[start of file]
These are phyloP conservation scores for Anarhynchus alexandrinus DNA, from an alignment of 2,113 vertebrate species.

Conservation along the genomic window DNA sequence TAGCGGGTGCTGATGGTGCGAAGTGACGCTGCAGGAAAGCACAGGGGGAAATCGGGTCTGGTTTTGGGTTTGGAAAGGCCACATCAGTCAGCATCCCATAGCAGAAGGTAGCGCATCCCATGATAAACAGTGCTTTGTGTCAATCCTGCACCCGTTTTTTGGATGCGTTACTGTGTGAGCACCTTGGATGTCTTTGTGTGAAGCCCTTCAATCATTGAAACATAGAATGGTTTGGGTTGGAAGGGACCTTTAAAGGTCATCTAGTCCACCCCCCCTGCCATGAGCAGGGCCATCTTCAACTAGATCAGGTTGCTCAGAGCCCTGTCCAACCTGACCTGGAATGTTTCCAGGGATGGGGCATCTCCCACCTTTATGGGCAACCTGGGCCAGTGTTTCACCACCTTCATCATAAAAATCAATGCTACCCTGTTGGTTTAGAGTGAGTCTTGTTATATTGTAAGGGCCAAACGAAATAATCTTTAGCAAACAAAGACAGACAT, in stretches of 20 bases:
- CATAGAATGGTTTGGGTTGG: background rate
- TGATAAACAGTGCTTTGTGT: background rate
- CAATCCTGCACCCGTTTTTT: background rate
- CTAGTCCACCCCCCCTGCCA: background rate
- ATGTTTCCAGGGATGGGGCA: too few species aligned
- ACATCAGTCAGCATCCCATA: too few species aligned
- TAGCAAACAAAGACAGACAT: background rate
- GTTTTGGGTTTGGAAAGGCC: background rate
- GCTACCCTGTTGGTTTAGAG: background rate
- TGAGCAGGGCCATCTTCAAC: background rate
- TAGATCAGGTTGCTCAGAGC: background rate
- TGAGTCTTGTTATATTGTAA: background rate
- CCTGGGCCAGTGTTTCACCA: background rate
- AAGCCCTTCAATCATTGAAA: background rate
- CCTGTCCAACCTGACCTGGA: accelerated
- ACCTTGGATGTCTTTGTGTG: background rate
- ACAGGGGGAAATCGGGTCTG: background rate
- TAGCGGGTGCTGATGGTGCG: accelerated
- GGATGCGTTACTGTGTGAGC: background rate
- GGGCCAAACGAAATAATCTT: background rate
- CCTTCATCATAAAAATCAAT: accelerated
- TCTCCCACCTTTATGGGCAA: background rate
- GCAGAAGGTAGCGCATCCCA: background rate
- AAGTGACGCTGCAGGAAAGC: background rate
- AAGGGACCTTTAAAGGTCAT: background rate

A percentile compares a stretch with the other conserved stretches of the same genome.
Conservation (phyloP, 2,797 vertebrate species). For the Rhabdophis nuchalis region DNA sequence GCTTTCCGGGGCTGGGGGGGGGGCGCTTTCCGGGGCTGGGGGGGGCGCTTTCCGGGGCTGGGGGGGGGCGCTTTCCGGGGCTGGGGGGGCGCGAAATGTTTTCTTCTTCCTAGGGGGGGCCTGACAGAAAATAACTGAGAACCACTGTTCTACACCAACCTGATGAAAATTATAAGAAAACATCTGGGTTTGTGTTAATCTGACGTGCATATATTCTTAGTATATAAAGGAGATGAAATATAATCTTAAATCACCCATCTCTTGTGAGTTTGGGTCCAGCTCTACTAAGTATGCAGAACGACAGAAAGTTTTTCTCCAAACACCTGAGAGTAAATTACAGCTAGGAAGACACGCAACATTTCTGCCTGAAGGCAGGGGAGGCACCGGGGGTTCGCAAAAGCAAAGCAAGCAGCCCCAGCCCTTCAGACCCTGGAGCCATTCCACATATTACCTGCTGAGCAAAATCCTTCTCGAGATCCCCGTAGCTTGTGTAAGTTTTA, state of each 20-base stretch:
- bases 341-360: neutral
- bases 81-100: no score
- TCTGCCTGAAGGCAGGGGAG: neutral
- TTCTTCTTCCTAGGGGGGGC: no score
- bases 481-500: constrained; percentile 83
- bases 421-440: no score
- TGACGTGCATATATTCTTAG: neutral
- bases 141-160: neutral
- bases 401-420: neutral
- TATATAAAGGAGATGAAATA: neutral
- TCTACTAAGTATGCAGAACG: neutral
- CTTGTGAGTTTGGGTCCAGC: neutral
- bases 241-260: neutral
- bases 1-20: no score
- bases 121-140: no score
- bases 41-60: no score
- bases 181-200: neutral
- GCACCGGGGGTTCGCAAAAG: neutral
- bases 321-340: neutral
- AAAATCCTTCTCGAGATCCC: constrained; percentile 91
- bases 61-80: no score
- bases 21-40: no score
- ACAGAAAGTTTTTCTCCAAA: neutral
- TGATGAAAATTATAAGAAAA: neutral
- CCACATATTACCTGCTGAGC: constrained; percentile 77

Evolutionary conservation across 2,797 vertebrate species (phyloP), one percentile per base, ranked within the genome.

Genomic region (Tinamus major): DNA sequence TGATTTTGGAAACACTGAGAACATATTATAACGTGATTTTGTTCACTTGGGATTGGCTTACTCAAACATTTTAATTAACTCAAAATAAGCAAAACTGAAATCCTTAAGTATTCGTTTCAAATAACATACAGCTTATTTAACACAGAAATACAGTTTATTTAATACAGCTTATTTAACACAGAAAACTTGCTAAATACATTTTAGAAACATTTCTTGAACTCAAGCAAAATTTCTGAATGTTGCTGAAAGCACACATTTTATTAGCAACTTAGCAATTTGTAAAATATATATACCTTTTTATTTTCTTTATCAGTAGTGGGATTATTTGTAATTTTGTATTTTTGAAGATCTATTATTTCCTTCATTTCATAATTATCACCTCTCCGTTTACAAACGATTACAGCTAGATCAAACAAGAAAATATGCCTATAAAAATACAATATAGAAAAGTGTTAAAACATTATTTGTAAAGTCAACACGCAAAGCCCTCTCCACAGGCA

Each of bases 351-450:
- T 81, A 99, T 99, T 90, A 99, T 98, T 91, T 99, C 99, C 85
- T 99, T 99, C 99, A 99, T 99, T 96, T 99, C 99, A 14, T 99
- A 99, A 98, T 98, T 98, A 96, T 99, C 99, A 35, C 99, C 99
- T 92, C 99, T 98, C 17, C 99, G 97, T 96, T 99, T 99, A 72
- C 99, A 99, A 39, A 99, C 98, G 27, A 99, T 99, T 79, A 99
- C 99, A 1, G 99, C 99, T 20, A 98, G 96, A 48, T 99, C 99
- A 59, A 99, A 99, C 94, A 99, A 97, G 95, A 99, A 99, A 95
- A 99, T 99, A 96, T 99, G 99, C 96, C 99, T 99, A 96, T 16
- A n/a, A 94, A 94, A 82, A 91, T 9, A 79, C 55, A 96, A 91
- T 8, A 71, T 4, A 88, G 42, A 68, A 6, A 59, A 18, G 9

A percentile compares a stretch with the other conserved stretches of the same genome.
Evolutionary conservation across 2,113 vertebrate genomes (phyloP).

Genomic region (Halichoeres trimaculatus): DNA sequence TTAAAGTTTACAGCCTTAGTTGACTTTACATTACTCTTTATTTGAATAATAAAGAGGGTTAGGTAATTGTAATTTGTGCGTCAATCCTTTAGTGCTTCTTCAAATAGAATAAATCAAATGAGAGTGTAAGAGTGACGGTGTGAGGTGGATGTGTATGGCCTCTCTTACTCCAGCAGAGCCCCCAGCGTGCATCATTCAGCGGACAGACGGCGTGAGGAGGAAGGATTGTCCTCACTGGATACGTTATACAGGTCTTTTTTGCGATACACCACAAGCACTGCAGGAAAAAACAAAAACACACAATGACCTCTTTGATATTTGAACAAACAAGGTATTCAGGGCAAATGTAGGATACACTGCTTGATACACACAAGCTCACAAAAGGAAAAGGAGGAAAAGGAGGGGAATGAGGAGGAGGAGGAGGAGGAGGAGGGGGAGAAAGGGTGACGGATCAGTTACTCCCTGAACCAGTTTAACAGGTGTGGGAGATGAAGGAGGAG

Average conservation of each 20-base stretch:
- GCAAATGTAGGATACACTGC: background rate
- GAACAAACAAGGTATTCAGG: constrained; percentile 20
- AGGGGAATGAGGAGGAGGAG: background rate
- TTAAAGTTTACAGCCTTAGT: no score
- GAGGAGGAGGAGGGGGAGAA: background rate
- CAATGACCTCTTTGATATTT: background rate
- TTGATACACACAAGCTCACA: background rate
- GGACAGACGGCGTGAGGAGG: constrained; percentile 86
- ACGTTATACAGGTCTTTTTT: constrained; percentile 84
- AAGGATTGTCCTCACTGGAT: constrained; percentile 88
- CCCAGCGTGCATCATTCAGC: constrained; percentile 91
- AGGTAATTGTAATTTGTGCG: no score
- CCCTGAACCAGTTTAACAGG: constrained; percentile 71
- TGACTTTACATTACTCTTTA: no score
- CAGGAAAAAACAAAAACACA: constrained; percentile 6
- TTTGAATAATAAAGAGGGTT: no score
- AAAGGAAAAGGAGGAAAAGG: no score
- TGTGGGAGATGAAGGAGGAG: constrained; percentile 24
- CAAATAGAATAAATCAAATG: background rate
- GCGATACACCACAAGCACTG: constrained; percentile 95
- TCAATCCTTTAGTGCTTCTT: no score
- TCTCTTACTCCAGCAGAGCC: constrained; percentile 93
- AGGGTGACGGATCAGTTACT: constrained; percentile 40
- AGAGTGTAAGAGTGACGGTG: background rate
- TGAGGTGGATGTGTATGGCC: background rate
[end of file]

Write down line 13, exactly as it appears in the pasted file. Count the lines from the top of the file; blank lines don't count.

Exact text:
- TAGATCAGGTTGCTCAGAGC: background rate